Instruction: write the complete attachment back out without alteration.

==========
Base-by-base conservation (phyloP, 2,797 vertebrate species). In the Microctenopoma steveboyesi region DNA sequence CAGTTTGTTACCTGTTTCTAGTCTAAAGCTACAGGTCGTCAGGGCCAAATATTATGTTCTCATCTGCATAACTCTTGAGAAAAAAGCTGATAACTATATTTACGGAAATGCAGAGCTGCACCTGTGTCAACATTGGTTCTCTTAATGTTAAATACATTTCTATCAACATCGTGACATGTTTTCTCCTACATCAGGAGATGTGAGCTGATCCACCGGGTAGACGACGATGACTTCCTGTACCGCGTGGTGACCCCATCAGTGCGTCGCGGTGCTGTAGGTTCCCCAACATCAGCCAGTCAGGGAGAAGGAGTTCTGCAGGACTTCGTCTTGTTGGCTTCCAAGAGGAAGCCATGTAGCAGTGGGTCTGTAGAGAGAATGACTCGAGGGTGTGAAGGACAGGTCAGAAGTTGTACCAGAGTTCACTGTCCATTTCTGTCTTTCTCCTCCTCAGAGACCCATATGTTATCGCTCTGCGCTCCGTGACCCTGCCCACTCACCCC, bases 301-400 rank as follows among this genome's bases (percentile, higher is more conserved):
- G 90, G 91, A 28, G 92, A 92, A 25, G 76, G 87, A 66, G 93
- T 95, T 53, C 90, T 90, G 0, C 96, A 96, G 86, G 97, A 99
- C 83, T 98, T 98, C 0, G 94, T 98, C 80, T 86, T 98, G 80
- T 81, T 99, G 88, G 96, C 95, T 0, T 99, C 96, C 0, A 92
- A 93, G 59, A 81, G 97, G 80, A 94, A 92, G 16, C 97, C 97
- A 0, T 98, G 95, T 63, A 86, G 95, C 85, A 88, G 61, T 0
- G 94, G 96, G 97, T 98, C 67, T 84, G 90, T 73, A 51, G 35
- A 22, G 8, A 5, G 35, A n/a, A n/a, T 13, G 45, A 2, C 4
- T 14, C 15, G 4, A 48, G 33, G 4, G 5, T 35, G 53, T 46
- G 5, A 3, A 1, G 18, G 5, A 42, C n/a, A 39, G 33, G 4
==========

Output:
Base-by-base conservation (phyloP, 2,797 vertebrate species). In the Microctenopoma steveboyesi region DNA sequence CAGTTTGTTACCTGTTTCTAGTCTAAAGCTACAGGTCGTCAGGGCCAAATATTATGTTCTCATCTGCATAACTCTTGAGAAAAAAGCTGATAACTATATTTACGGAAATGCAGAGCTGCACCTGTGTCAACATTGGTTCTCTTAATGTTAAATACATTTCTATCAACATCGTGACATGTTTTCTCCTACATCAGGAGATGTGAGCTGATCCACCGGGTAGACGACGATGACTTCCTGTACCGCGTGGTGACCCCATCAGTGCGTCGCGGTGCTGTAGGTTCCCCAACATCAGCCAGTCAGGGAGAAGGAGTTCTGCAGGACTTCGTCTTGTTGGCTTCCAAGAGGAAGCCATGTAGCAGTGGGTCTGTAGAGAGAATGACTCGAGGGTGTGAAGGACAGGTCAGAAGTTGTACCAGAGTTCACTGTCCATTTCTGTCTTTCTCCTCCTCAGAGACCCATATGTTATCGCTCTGCGCTCCGTGACCCTGCCCACTCACCCC, bases 301-400 rank as follows among this genome's bases (percentile, higher is more conserved):
- G 90, G 91, A 28, G 92, A 92, A 25, G 76, G 87, A 66, G 93
- T 95, T 53, C 90, T 90, G 0, C 96, A 96, G 86, G 97, A 99
- C 83, T 98, T 98, C 0, G 94, T 98, C 80, T 86, T 98, G 80
- T 81, T 99, G 88, G 96, C 95, T 0, T 99, C 96, C 0, A 92
- A 93, G 59, A 81, G 97, G 80, A 94, A 92, G 16, C 97, C 97
- A 0, T 98, G 95, T 63, A 86, G 95, C 85, A 88, G 61, T 0
- G 94, G 96, G 97, T 98, C 67, T 84, G 90, T 73, A 51, G 35
- A 22, G 8, A 5, G 35, A n/a, A n/a, T 13, G 45, A 2, C 4
- T 14, C 15, G 4, A 48, G 33, G 4, G 5, T 35, G 53, T 46
- G 5, A 3, A 1, G 18, G 5, A 42, C n/a, A 39, G 33, G 4